Frozen personal allowance thresholds drags three million savings accounts into tax net | Personal Finance | Finance
A staggering 3,300,000 savings accounts are now liable for tax, up from just 257,000 non-ISA accounts a year earlier.
The analysis, which was carried out by Shawbrook of CACI data, suggests that higher interest rates on savings accounts, which are largely a product of successive Base Rate rises, paired with frozen personal allowance (PSA) thresholds, are leading many into the tax net without them realising.
Adam Thrower, head of savings at Shawbrook said savers need to be paying attention, not just to the rate, but also to the type of account.
Mr Thrower said: “High rates are great for savers, and they are now finally getting attractive returns on their deposits. However, due to frozen tax thresholds, a basic rate taxpayer with £17,500 in savings could end up paying tax on the interest earned.
“What many should be paying attention to now, especially as rates may increase further, is not just the rate on offer, but the tax implications and thus individual savings accounts (ISAs).”
For anyone who is likely to go over their PSA, which is the amount a person can earn in interest tax-free (£1,000 for a basic taxpayer, £500 for a higher rate taxpayer), Mr Thrower said: “ISAs could be a wise choice.”
ISAs offer a tax-free wrapper for up to £20,000 per person, regardless of income tax rate. This amounts to £40,000 of tax-free savings for a couple as each person can have their own ISA.
Mr Thower said: “For the same couple with £40,000 savings, a switch to an ISA could save them £280 in tax burden, slightly offset by slightly lower rates of interest on ISAs.
“People can use as much or as little of the ISA allowance as they wish, but it is important to note you cannot ‘roll over’ the allowance to the following year.”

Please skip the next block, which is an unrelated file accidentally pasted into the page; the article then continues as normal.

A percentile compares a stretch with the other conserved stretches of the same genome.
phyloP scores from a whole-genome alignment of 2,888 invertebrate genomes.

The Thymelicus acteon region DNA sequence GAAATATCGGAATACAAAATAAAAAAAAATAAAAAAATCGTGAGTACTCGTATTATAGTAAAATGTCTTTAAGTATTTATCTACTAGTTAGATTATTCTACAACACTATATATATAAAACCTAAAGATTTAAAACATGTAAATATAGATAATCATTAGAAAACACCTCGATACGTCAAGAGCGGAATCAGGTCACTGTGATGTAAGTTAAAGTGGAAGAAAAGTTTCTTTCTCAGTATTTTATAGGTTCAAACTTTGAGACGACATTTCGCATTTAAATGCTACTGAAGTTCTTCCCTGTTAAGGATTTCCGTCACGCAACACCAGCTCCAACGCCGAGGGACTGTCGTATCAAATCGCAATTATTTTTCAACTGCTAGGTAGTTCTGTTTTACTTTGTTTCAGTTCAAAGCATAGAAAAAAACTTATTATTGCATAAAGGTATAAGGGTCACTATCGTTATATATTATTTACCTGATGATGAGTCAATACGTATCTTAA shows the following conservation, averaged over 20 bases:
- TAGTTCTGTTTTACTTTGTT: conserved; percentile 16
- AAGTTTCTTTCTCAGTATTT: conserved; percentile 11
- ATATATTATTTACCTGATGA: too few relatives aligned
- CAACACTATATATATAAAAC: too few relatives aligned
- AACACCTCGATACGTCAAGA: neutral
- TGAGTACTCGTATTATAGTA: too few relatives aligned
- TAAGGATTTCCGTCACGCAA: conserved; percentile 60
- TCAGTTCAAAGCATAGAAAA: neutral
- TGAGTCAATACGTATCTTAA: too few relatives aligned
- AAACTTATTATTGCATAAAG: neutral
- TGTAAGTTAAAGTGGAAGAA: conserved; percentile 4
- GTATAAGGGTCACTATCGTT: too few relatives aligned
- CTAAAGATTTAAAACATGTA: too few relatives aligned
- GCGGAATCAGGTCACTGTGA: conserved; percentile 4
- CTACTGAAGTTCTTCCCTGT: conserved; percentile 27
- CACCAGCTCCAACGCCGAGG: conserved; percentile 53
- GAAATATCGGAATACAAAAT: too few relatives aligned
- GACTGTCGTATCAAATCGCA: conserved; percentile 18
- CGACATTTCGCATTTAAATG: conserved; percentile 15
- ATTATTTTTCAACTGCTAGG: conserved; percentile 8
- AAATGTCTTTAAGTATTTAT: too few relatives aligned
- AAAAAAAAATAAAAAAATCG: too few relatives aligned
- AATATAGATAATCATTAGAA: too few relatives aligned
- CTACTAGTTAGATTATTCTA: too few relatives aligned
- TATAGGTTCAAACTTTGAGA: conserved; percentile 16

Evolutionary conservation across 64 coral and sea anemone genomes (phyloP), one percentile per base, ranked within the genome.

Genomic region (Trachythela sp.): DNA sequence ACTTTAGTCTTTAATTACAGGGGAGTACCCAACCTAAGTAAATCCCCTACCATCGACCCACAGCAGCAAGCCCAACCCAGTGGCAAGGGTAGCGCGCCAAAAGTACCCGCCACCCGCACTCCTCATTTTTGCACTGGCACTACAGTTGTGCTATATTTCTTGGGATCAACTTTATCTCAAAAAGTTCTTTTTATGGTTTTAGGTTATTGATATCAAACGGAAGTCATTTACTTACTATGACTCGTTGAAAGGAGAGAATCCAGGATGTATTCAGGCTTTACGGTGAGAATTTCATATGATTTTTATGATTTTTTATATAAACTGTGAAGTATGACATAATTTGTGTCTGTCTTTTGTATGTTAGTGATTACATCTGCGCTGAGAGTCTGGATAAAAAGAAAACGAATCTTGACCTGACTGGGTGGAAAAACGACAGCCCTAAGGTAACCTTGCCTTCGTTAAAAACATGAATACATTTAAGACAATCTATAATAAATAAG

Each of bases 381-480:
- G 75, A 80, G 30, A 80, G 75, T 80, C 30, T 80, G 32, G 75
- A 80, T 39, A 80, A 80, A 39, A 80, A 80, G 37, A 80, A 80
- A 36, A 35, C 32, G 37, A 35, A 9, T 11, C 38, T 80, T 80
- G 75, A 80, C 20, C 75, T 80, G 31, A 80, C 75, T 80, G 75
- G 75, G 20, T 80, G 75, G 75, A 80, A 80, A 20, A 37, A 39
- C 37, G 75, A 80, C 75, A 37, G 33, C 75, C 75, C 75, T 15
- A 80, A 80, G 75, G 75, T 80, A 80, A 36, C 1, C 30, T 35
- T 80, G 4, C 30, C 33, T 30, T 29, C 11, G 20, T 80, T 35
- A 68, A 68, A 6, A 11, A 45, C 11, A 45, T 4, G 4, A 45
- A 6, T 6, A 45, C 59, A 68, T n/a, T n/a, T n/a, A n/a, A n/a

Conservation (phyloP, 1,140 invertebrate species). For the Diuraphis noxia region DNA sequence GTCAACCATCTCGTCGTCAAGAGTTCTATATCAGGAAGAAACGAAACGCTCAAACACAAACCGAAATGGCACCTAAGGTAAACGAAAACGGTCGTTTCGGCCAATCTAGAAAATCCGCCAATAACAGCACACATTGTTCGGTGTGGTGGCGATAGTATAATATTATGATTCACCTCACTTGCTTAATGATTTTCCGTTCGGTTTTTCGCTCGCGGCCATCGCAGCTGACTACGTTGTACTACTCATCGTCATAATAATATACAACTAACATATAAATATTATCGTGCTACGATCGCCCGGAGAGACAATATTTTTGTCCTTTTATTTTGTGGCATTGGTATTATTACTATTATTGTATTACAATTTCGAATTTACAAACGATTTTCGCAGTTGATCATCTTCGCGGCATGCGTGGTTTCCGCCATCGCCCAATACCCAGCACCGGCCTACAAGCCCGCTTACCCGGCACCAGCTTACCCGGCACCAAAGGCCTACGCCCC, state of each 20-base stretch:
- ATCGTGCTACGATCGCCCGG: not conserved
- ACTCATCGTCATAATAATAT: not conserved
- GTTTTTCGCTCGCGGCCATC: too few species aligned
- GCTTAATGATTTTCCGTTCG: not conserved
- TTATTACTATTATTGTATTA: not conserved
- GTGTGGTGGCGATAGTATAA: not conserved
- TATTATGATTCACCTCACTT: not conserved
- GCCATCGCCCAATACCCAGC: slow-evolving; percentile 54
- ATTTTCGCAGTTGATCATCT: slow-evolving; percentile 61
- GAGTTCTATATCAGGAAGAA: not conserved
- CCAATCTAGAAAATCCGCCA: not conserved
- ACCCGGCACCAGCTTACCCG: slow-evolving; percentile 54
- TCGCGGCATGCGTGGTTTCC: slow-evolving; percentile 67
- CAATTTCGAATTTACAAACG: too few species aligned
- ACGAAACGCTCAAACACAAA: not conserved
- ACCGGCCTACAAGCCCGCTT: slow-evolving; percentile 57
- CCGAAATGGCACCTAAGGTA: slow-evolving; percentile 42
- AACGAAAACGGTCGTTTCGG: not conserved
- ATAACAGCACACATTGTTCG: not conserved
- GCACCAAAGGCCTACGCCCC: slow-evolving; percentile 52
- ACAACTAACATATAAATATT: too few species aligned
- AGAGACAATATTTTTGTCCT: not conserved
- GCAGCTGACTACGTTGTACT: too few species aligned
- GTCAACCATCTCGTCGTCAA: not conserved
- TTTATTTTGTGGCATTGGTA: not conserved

How to reduce the savings tax burden
As interest rates have continued to rise, many might find themselves nearing the threshold for taxation on their interest income. For those that are, Mr Thrower said: “ISAs are a great way of reducing your tax burden – although they do often come at a slightly lower interest rate.
“Many providers offer ISAs which you can use to save up to £20,000 tax-free per tax year. You can also transfer existing ISA deposits into a new account without it counting towards your yearly allowance providing you keep the money within the ISA wrapper by using the Cash ISA Transfer Service.”
Use the right account
There are a number of different savings accounts available to suit different needs, and Mr Thrower said choosing the right one “is key”.
He said: “For those building a rainy day fund, an easy access or notice account might be more suitable, as you can access your money without paying any early withdrawal fees.”
For others who might be saving towards retirement or have enough cash elsewhere to deal with any emergency expenditure, Mr Thrower said: “Fixed-rate accounts could be the more suitable route for you, and they often provide better returns.
“There are also no rules about how many non-ISA accounts you have, so you could also consider using a mixture of accounts to best fit your needs.”
Don’t be put off by a lack of high-street presence
Many of the leading savings providers do not have a high street presence and so, by limiting options to a ‘big name’ or only a bank with high street branches, people could “limit” their potential earnings.
Mr Thrower said: “If the bank you’re interested in is protected by the FSCS and is offering a rate that is much better than your current rate, then it may be worthwhile to make the switch.”
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